The castle at Kothen Rights were not granted to include these illustrations in electronic media Please refer to print publication Thomaskirchhof and former Thomasschule in Leipzig Prince Leopold and his musicians – are large and splendid, although there is not a great deal in them now that is strictly relevant to Bach. Since 1983 concerts have been given in the castle in the Bachsaal, a highly decorated room above the 1730 chapel, itself reconstructed and restored in 1991 with its fine late Baroque gallery together with its 1754 Zuberbier organ. In 1885, on the bicentenary of Bach’s birth, a bust by Heinrich Pohlmann was erected in the Bachplatz in the town.
Bach spent his last 27 years in Leipzig, moving there in 1723 on his appointment as Thomaskantor, in charge of music at the Thomasschule, and director of music at both the Thomaskirche and the Nikolaikirche, where many of his cantatas and the Passions were first performed. He, his second wife Anna Magdalena Wilcke and their family took up residence in the school, adjacent to the Thomaskirche; the Thomasschule, alas, disappeared in 1902, but the church itself still stands, thanks to restoration and rebuilding. Bach’s tenure there is commemorated by a large statue near the entrance, by Carl Seffner, erected in the Thomaskirchhof in 1908 ; inside, beneath the floor of the choir, is the grave containing what are supposed to be his remains, moved from the Johanniskirche cemetery after their ‘authentication in 1894.
Directly across the street, the 400-year-old Bosehaus at Thomaskirchhof 16 has served since 1985 – it was opened on the tercentenary of his birth – as the Johann-Sebastian-Bach-Museum. In Bach’s day it belonged to the Bose family, who were merchants dealing in precious metals. The cafe a few doors away serves to remind pilgrims of Zimmermann’s cafe, where Bach’s collegium musicum used to perform and for which much of his chamber music and many of his concertos were composed.
The Leipzig Bach Museum is one of a group of museums administered by the city and it benefits from their combined resources, which include the Thomasschule collection of Bach autographs and other important Bachiana, as well as the famous 1746 portrait by Elias Gottlob Haussmann the only certainly authentic representation of the great man. The museum displays, in five rooms on the first floor, are neatly and logically organized. The entry room is concerned chiefly with the Thomasschule and Bach’s role there, portrayed on glass panels, with some characteristically German touches of wit. A second room pictures his contemporaries, pupils and successors. Another room charts the lives of Bach’s sons and some of his other relatives, and the next explains Bach’s responsibilities as Director Musices and the history of the position of Thomaskantor. There are early editions of his music. At the rear there is an attractive chamber music salon, which together with the adjoining rooms displays the city’s fine collection of period keyboard instruments.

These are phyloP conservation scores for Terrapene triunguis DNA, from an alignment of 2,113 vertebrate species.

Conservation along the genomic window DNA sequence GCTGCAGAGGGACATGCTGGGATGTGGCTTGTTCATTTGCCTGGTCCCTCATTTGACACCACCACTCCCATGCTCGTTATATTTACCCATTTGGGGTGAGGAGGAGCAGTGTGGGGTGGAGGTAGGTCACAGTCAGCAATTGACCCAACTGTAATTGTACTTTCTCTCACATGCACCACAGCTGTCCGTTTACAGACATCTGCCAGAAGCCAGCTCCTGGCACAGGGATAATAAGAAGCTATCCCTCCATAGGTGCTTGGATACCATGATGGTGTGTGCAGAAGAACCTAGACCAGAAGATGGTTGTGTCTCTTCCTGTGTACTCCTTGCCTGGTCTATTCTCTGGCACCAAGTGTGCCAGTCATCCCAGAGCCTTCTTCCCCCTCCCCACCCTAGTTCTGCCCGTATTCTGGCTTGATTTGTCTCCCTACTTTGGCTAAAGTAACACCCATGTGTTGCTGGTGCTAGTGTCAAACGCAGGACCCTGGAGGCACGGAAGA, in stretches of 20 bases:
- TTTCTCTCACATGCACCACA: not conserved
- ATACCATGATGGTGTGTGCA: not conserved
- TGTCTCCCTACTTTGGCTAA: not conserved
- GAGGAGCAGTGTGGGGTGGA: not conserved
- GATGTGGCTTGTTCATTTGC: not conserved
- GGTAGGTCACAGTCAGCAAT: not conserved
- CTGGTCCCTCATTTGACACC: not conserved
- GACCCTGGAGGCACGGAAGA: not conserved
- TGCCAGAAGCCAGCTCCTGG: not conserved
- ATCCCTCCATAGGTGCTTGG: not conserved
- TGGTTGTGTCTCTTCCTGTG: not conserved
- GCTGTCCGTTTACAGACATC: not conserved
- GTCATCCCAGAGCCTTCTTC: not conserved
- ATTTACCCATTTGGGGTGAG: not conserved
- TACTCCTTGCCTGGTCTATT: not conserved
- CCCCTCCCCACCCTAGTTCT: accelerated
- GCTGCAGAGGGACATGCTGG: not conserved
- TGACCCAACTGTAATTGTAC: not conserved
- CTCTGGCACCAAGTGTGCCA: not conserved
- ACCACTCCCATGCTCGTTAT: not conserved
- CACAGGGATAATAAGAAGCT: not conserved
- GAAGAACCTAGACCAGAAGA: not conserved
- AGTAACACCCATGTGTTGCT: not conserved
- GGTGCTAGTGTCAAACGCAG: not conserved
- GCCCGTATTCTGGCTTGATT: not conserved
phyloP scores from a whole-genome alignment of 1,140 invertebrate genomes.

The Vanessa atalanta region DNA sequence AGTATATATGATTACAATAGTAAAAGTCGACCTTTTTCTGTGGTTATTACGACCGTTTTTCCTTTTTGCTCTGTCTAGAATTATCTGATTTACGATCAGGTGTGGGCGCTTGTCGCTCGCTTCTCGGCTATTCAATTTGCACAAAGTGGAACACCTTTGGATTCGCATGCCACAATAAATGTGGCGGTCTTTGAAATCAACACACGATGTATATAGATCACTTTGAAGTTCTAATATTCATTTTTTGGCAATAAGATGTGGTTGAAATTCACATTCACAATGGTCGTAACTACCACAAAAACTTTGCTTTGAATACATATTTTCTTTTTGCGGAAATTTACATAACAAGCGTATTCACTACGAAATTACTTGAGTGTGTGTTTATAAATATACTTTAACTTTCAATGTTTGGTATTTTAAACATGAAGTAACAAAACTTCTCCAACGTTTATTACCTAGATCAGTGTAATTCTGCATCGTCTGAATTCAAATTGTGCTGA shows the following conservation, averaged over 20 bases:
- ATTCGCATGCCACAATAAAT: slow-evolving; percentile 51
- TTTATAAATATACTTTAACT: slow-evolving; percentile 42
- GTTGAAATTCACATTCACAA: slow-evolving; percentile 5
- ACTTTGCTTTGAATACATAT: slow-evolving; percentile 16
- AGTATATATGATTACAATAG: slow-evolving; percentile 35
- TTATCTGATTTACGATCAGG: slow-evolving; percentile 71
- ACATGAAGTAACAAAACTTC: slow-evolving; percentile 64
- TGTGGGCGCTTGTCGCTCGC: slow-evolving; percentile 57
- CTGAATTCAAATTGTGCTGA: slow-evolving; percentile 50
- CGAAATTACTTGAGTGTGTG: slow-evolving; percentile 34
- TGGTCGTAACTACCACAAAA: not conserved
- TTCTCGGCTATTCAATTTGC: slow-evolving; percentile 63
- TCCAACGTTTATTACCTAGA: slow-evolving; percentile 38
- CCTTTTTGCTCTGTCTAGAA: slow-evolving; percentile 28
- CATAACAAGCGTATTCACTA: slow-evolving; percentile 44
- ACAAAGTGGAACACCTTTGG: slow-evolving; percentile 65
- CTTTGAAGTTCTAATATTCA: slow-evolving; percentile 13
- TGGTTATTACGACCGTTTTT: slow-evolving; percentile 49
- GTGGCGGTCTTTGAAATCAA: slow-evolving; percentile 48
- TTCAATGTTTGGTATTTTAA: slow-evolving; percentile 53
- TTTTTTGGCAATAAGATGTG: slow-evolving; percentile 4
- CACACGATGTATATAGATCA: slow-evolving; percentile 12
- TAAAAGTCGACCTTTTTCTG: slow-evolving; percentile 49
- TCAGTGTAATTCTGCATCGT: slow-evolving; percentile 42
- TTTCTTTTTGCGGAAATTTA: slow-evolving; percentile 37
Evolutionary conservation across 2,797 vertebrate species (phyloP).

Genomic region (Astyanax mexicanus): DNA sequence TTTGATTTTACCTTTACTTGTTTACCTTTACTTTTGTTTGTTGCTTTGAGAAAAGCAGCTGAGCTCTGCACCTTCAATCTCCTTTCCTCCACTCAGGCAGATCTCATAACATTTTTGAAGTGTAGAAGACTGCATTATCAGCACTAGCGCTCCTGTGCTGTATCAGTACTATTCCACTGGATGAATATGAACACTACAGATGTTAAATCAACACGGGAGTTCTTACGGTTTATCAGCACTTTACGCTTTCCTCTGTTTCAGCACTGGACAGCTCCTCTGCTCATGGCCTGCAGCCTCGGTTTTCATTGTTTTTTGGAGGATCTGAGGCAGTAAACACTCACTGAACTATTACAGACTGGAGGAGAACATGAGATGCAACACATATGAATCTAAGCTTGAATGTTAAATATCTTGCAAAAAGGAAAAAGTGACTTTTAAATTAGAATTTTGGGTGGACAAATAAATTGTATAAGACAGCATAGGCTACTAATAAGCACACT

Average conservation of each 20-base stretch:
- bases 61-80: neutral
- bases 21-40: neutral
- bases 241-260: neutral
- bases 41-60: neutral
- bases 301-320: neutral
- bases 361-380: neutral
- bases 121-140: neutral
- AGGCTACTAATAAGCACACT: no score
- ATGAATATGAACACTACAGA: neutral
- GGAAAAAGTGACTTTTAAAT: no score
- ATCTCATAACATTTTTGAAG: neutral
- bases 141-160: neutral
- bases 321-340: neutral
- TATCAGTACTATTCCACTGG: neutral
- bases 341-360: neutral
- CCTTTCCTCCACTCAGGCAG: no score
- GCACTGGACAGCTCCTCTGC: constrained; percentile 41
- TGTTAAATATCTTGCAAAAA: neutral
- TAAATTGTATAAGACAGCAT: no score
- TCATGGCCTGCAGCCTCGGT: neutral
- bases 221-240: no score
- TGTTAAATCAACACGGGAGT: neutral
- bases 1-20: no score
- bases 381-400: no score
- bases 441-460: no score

In 1950, on the bicentenary of Bach’s death – long before the museum was founded – the Bach-Archiv Leipzig was established in the Bosehaus.
Now the leading centre of Bach scholarship and research, it curates the collection and is responsible for mounting the regularly changing exhibitions in the museum; it publishes the Bach-Jahrbuch and is involved with the Bach-Institut in Gottingen in producing the new critical edition of Bach’s music, the Neue Bach-Ausgabe.
It should be noted that Bach’s coffeehouse music-making in Leipzig is commemorated, not on the original Zimmerman site, destroyed in World War II, but in the Coffee-Baum opposite the Rathaus, where there is a small display on the top floor, chiefly concerned with the Coffee Cantata.
Ironically, it is in the Handel-Haus in Halle, which also serves as a museum of local musical history, that Wilhelm Friedemann Bach is commemorated. Born when his father was in Weimar, in 1710, he had lived in Kothen and Leipzig with his family and in 1733 took the position of organist at the Sophienkirche in Dresden. In 1746 he moved to Halle as organist of the principal church, the Liebfrauenkirche or Marktkirche, and Director Musices of the city, regarded as one of the most important organist’s posts in Germany. But Pietist Halle did not suit him and he relinquished the post in 1764, though he remained in the city until 1770, living at Grosse KlausstraSe 18, just off the Marktplatz; he died in Berlin in 1784. In a room on the second floor of the Handel-Haus, his Halle years are commemorated with a number of facsimile manuscripts and printed items and with the characterful portrait of him by Friedrich Georg Weitsch, in his fur-lined coat and black hat, where his sardonic smile and gleaming eyes make it all too clear that Halle was not the place for him. The naming of the square in front of the Moritzburg after W.F. Bach perhaps shows that Halle has forgiven this gifted son of the great man.